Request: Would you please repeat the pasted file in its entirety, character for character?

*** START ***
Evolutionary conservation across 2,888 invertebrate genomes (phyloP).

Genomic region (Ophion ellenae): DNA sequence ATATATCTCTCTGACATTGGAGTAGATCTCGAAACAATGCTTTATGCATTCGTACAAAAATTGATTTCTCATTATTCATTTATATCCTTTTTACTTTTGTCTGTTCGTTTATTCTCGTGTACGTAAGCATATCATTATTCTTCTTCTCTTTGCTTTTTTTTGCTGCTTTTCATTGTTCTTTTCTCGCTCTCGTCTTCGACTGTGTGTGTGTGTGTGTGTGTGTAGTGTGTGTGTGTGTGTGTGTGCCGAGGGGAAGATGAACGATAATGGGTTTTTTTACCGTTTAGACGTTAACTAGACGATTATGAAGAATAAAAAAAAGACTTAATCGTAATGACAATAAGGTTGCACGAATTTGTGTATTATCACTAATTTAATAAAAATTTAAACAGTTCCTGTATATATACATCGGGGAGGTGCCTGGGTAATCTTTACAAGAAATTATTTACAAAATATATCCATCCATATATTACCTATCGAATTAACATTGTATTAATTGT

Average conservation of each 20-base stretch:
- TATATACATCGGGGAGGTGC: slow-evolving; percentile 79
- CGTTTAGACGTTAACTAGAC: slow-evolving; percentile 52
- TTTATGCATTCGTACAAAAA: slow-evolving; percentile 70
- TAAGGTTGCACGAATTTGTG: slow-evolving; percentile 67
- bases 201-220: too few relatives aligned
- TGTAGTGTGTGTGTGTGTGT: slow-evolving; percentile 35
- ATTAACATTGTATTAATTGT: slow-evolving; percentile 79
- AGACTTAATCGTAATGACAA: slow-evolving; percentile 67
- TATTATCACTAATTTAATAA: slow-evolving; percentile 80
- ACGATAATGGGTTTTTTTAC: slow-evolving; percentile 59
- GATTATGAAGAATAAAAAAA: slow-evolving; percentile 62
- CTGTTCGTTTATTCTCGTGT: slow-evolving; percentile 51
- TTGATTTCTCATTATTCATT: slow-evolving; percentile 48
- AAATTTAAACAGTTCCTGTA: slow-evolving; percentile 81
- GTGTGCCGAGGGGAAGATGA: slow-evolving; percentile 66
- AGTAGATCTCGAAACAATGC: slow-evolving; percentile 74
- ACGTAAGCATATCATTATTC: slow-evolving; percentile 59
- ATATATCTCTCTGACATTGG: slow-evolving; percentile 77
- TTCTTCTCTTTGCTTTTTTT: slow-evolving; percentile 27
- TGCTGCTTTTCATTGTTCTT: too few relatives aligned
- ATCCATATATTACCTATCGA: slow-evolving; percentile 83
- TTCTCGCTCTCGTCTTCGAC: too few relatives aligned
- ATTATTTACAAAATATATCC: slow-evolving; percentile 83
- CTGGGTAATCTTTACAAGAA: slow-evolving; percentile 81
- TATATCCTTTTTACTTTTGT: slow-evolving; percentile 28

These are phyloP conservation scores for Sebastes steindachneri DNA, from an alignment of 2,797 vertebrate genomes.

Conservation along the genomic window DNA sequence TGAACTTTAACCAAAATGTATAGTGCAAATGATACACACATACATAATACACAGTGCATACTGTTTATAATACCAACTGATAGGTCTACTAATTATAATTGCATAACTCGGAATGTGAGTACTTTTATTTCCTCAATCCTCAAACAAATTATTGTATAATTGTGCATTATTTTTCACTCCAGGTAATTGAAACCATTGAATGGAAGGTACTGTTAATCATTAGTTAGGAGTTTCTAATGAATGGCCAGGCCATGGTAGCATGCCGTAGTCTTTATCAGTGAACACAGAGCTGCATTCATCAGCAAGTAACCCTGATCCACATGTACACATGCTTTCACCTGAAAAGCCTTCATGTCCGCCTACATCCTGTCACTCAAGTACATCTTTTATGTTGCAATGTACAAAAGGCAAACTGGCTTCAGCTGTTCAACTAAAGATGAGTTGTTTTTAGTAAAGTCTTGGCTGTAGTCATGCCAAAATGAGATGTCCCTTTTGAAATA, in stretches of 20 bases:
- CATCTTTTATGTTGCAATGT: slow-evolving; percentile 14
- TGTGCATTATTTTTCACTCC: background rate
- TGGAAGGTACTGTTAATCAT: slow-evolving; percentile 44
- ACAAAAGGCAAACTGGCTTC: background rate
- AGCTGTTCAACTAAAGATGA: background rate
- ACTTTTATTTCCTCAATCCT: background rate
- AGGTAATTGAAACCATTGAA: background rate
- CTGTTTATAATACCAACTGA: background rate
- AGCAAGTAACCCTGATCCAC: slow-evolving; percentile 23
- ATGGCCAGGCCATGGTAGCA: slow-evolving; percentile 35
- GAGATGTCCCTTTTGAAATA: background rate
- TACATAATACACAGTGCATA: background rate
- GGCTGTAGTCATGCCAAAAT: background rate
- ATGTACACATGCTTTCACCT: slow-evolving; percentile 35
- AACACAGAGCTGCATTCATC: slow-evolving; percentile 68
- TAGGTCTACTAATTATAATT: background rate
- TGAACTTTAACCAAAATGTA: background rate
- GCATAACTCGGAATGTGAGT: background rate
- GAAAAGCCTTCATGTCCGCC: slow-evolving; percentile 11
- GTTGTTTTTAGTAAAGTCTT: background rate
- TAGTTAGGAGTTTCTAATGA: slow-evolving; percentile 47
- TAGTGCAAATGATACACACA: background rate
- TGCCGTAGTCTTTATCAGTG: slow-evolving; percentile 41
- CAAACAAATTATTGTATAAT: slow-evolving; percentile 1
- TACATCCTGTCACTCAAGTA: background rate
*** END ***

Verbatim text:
Evolutionary conservation across 2,888 invertebrate genomes (phyloP).

Genomic region (Ophion ellenae): DNA sequence ATATATCTCTCTGACATTGGAGTAGATCTCGAAACAATGCTTTATGCATTCGTACAAAAATTGATTTCTCATTATTCATTTATATCCTTTTTACTTTTGTCTGTTCGTTTATTCTCGTGTACGTAAGCATATCATTATTCTTCTTCTCTTTGCTTTTTTTTGCTGCTTTTCATTGTTCTTTTCTCGCTCTCGTCTTCGACTGTGTGTGTGTGTGTGTGTGTGTAGTGTGTGTGTGTGTGTGTGTGCCGAGGGGAAGATGAACGATAATGGGTTTTTTTACCGTTTAGACGTTAACTAGACGATTATGAAGAATAAAAAAAAGACTTAATCGTAATGACAATAAGGTTGCACGAATTTGTGTATTATCACTAATTTAATAAAAATTTAAACAGTTCCTGTATATATACATCGGGGAGGTGCCTGGGTAATCTTTACAAGAAATTATTTACAAAATATATCCATCCATATATTACCTATCGAATTAACATTGTATTAATTGT

Average conservation of each 20-base stretch:
- TATATACATCGGGGAGGTGC: slow-evolving; percentile 79
- CGTTTAGACGTTAACTAGAC: slow-evolving; percentile 52
- TTTATGCATTCGTACAAAAA: slow-evolving; percentile 70
- TAAGGTTGCACGAATTTGTG: slow-evolving; percentile 67
- bases 201-220: too few relatives aligned
- TGTAGTGTGTGTGTGTGTGT: slow-evolving; percentile 35
- ATTAACATTGTATTAATTGT: slow-evolving; percentile 79
- AGACTTAATCGTAATGACAA: slow-evolving; percentile 67
- TATTATCACTAATTTAATAA: slow-evolving; percentile 80
- ACGATAATGGGTTTTTTTAC: slow-evolving; percentile 59
- GATTATGAAGAATAAAAAAA: slow-evolving; percentile 62
- CTGTTCGTTTATTCTCGTGT: slow-evolving; percentile 51
- TTGATTTCTCATTATTCATT: slow-evolving; percentile 48
- AAATTTAAACAGTTCCTGTA: slow-evolving; percentile 81
- GTGTGCCGAGGGGAAGATGA: slow-evolving; percentile 66
- AGTAGATCTCGAAACAATGC: slow-evolving; percentile 74
- ACGTAAGCATATCATTATTC: slow-evolving; percentile 59
- ATATATCTCTCTGACATTGG: slow-evolving; percentile 77
- TTCTTCTCTTTGCTTTTTTT: slow-evolving; percentile 27
- TGCTGCTTTTCATTGTTCTT: too few relatives aligned
- ATCCATATATTACCTATCGA: slow-evolving; percentile 83
- TTCTCGCTCTCGTCTTCGAC: too few relatives aligned
- ATTATTTACAAAATATATCC: slow-evolving; percentile 83
- CTGGGTAATCTTTACAAGAA: slow-evolving; percentile 81
- TATATCCTTTTTACTTTTGT: slow-evolving; percentile 28

These are phyloP conservation scores for Sebastes steindachneri DNA, from an alignment of 2,797 vertebrate genomes.

Conservation along the genomic window DNA sequence TGAACTTTAACCAAAATGTATAGTGCAAATGATACACACATACATAATACACAGTGCATACTGTTTATAATACCAACTGATAGGTCTACTAATTATAATTGCATAACTCGGAATGTGAGTACTTTTATTTCCTCAATCCTCAAACAAATTATTGTATAATTGTGCATTATTTTTCACTCCAGGTAATTGAAACCATTGAATGGAAGGTACTGTTAATCATTAGTTAGGAGTTTCTAATGAATGGCCAGGCCATGGTAGCATGCCGTAGTCTTTATCAGTGAACACAGAGCTGCATTCATCAGCAAGTAACCCTGATCCACATGTACACATGCTTTCACCTGAAAAGCCTTCATGTCCGCCTACATCCTGTCACTCAAGTACATCTTTTATGTTGCAATGTACAAAAGGCAAACTGGCTTCAGCTGTTCAACTAAAGATGAGTTGTTTTTAGTAAAGTCTTGGCTGTAGTCATGCCAAAATGAGATGTCCCTTTTGAAATA, in stretches of 20 bases:
- CATCTTTTATGTTGCAATGT: slow-evolving; percentile 14
- TGTGCATTATTTTTCACTCC: background rate
- TGGAAGGTACTGTTAATCAT: slow-evolving; percentile 44
- ACAAAAGGCAAACTGGCTTC: background rate
- AGCTGTTCAACTAAAGATGA: background rate
- ACTTTTATTTCCTCAATCCT: background rate
- AGGTAATTGAAACCATTGAA: background rate
- CTGTTTATAATACCAACTGA: background rate
- AGCAAGTAACCCTGATCCAC: slow-evolving; percentile 23
- ATGGCCAGGCCATGGTAGCA: slow-evolving; percentile 35
- GAGATGTCCCTTTTGAAATA: background rate
- TACATAATACACAGTGCATA: background rate
- GGCTGTAGTCATGCCAAAAT: background rate
- ATGTACACATGCTTTCACCT: slow-evolving; percentile 35
- AACACAGAGCTGCATTCATC: slow-evolving; percentile 68
- TAGGTCTACTAATTATAATT: background rate
- TGAACTTTAACCAAAATGTA: background rate
- GCATAACTCGGAATGTGAGT: background rate
- GAAAAGCCTTCATGTCCGCC: slow-evolving; percentile 11
- GTTGTTTTTAGTAAAGTCTT: background rate
- TAGTTAGGAGTTTCTAATGA: slow-evolving; percentile 47
- TAGTGCAAATGATACACACA: background rate
- TGCCGTAGTCTTTATCAGTG: slow-evolving; percentile 41
- CAAACAAATTATTGTATAAT: slow-evolving; percentile 1
- TACATCCTGTCACTCAAGTA: background rate